I was fifteen and seated in my dentist's examination chair the first time I realized I might face disapproval if I made known the fact that I take oral contraceptives.
"What medicines do you take?" asked the pretty Russian hygienist, busily making notes in my chart. Let's call her Martina. "Um," I said, trying to remember the name of the oral contraceptive I was taking. "Ortho Tri-Cyclen," I said.
Martina swiveled around in her office chair and looked at me appraisingly for a moment. "Well, good girl," she said finally, continuing to look at me, then glancing at the top right corner of my chart. The place where my birthdate was noted.
Good girl? Innocently puzzled, I frowned at Martina until she seemed to sense that I wasn't catching her drift. "It's good to be responsible," she said, touching my shoulder and mustering a supportive expression that did not reach her eyes.
Then, it clicked. Martina had made the assumption that my use of the pill meant that I was sexually active, and was judging me. And though I was taking the pill for medical reasons, I felt ashamed. I felt impelled to correct her, defend myself against her judgment.
Rationally, I knew that it did not matter what Martina thought. That she was wrong. That even if she was correct, she did not have the right to judge me. But the embarrassment and shame her look evoked were powerful. I grappled with my discomfort for the next half hour, as Martina poked around my mouth, imagining her lips pursed disapprovingly as she measured the person me against her moral standards and found me lacking.
This, my friends assured me in the coming days, was not an uncommon reaction by any means. That for a teenaged girl, disclosing your use of oral contraceptives is akin to giving license for others to judge and criticize you, often based on false, narrow-minded assumptions like the one Martina made about me. I set aside my indignation and forgot the encounter.
Today, years after Martina showed me that not even established, common practices like taking the pill are beyond controversy, I was surprised to turn on the news to see an all-male panel discussing an issue I'd expect most women to have an opinion about: their access to the pill. This troubled me.
Before I share my perspective on this issue (and I'll leave commentary about the flawed debates to Jon Stewart and Stephen Colbert, who did it best and funniest), and though they have oft been mentioned over the last few days, some important facts about birth control bear repeating. Regardless of one's moral convictions, the facts are these:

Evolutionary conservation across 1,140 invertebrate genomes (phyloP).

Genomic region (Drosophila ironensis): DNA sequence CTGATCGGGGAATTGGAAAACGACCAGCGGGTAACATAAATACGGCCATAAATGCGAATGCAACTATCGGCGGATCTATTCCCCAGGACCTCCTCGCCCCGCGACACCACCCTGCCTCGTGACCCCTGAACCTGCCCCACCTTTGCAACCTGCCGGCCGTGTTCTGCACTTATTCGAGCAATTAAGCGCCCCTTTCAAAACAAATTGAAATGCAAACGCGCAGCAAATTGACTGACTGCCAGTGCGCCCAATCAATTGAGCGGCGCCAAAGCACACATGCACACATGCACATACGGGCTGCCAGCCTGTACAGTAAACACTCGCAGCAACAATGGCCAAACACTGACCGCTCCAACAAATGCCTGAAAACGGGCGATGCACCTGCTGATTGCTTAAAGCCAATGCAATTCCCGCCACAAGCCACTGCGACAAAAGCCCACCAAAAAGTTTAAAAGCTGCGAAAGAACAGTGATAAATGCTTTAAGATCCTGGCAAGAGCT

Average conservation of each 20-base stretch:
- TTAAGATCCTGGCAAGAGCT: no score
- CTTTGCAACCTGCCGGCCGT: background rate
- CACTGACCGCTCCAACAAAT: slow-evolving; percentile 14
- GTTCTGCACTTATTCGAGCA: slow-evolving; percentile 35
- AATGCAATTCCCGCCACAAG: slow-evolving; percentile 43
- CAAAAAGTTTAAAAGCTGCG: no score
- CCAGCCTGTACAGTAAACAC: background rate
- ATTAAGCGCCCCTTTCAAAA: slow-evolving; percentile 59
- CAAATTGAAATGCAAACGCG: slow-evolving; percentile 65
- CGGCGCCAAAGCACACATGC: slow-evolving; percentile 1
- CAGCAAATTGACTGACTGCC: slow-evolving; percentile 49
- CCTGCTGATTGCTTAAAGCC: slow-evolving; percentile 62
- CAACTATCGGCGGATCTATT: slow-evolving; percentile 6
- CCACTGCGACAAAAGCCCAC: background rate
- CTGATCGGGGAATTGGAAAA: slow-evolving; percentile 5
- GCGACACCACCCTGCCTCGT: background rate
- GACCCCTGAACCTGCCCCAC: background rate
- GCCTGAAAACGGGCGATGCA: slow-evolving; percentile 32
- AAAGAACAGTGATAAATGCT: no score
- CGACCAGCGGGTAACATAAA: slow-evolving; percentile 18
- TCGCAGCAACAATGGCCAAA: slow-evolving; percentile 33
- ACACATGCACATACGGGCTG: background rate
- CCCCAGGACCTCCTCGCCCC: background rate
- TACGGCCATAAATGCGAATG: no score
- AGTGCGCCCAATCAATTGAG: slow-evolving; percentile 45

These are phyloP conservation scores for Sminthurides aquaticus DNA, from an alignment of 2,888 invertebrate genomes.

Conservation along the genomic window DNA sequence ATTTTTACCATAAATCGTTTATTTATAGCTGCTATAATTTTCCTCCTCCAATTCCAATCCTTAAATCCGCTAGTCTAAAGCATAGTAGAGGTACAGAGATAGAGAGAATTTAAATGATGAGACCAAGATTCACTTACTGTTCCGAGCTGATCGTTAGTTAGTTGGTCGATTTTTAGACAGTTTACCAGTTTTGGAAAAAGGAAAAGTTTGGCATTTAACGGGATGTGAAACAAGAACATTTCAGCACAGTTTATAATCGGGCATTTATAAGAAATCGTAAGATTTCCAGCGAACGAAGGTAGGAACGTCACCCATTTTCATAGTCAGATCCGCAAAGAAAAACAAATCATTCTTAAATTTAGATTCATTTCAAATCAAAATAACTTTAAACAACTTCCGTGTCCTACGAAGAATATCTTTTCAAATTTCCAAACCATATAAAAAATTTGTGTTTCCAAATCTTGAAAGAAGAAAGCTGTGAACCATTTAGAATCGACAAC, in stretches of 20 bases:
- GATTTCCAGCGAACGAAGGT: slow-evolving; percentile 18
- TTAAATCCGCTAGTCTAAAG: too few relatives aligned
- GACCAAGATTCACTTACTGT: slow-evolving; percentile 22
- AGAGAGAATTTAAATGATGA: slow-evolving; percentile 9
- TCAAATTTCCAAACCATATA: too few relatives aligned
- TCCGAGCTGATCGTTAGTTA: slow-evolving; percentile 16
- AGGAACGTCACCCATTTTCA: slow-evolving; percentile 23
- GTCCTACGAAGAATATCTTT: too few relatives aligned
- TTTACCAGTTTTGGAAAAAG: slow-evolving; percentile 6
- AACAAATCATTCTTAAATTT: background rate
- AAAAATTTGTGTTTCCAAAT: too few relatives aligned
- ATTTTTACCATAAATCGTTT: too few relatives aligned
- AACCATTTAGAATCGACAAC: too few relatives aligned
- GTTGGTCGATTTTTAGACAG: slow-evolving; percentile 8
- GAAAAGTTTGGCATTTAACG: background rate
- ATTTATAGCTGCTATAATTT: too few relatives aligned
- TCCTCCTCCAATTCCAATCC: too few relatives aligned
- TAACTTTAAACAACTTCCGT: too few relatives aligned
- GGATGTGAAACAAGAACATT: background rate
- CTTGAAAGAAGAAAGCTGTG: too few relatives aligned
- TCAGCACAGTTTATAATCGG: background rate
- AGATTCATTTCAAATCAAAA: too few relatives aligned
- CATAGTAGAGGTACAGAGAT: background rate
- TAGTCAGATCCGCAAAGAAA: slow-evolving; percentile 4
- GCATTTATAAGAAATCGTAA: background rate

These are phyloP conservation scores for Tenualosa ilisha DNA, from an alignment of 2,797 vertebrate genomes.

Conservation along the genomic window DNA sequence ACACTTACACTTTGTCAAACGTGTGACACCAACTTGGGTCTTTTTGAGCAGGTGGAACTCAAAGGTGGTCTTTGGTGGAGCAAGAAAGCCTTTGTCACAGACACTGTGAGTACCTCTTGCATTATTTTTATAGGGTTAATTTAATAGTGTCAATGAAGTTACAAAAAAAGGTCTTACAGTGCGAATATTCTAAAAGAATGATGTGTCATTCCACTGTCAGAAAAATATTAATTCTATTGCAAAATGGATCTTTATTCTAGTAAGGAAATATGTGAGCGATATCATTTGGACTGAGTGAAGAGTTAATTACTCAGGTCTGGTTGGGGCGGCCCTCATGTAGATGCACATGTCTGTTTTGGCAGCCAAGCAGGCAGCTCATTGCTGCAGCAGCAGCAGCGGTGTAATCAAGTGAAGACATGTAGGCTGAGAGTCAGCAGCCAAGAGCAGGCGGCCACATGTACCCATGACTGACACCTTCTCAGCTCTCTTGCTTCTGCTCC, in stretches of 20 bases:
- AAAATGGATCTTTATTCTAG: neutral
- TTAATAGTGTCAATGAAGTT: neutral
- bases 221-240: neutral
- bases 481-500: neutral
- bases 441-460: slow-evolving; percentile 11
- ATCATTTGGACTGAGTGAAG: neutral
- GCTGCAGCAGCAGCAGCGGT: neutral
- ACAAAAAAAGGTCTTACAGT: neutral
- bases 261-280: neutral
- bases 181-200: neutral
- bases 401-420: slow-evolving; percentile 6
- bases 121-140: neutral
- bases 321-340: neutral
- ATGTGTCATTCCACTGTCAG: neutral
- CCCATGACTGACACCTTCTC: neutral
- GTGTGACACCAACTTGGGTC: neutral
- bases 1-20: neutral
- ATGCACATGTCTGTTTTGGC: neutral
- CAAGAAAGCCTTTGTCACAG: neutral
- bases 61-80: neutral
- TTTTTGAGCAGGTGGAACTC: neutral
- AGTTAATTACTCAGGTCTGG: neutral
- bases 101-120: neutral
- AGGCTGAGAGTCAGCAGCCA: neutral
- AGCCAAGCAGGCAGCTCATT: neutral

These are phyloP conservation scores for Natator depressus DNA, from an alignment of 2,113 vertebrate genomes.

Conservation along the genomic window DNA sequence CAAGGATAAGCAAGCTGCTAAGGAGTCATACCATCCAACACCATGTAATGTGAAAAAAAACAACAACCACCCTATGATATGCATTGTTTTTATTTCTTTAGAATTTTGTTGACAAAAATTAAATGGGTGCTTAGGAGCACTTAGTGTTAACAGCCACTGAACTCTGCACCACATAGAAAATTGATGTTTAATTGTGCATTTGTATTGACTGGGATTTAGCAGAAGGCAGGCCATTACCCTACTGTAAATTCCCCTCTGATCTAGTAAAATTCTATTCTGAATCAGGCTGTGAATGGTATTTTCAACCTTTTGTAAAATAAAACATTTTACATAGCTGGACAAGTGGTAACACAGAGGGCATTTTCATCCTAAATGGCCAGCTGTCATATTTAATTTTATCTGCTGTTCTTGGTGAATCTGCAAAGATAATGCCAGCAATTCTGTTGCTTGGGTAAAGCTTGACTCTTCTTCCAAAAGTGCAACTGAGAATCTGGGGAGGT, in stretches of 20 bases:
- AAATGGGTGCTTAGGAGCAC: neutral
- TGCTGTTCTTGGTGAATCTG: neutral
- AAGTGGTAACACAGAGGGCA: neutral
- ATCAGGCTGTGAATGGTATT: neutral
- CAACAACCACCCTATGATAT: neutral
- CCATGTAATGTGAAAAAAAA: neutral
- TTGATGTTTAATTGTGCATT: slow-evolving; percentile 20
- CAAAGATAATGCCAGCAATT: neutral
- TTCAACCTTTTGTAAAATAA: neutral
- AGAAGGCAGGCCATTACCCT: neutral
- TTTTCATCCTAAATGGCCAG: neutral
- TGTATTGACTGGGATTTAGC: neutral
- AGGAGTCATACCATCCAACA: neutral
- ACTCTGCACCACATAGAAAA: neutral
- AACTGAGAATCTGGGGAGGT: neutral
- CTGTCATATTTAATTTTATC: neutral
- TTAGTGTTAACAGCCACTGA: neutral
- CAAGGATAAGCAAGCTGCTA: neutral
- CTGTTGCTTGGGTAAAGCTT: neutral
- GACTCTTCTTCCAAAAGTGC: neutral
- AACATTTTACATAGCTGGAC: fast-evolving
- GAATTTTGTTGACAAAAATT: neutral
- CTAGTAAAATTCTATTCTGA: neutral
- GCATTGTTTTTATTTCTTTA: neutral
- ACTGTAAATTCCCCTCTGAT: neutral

Oral contraceptives, including Plan B, are not "abortive pills." To say otherwise would be scientifically incorrect, as the pills we are discussing simply do not terminate existing pregnancies. We are simply not talking about abortion.
There are many reasons to take the pill. Some of these reasons are not related to avoiding pregnancy. According to the University of Florida, the Guttmacher Institute found that 30% of women on the pill take it to alleviate menstrual symptoms.
The pill can be really expensive. I have paid about $100/month out of pocket with insurance to cover my prescription-an amount that is prohibitively expensive for many young women. Over the approximately 30 years during which a woman can become pregnant, that would add up to a cost of $36,000.
Condoms are not as expensive as the pill, not even close. The average 20-year-old man has sex about 7.7 times per month. Rounding that up to 100 times per year, a man would be able to afford to buy a year's supply of condoms for about $25, which is far less than many women pay in a single month for the pill, and the added cost of obtaining a prescription for it.
Giving out contraception saves insurance companies money. As with many types of preventative care, providing the pill free of charge is actually cheaper.
But the reason these arguments are not working isn't because nobody has heard them. They aren't working because the money isn't really the issue. The issue is simply that there are still people out there -- people like Martina -- who see access to the pill as a license to have sex, which, to them, is unacceptable. It you don't want to get pregnant, they say, don't have sex.
For all the progress we as a society have made toward equality for women, there remains a double standard on the issue of sex. It is still far less acceptable for women to be sexually active, if their intent is not to bear children, than it is for men. And while this is changing, and one day may no longer be true, the immutable fact that women are the ones who get pregnant means that we will never truly be on a level playing field when it comes to the issue of contraception.
Somehow, I feel certain that if men could get pregnant, birth control would be readily available, probably dispensed from containers mounted by every public water fountain. But the fact is, though it takes two to tango, only the woman may become pregnant. Only the woman may be asked to surrender her body to host a baby she doesn't want. Only the woman may be forced to make a difficult choice. Only the woman is guaranteed no escape from the physical and mental marks any decision will leave.
A man and a woman both step onto the dance floor to tango. When the music ends, the man may walk away, certain that his body is free of the risk of becoming host to a baby. Sometimes, the woman can walk away, too. Every so often, the woman looks down to find she is tethered to that dance floor.
But maybe that's just a woman's burden to bear. And, hey, women: even if you become pregnant without wanting to be, you can always just make the best of it.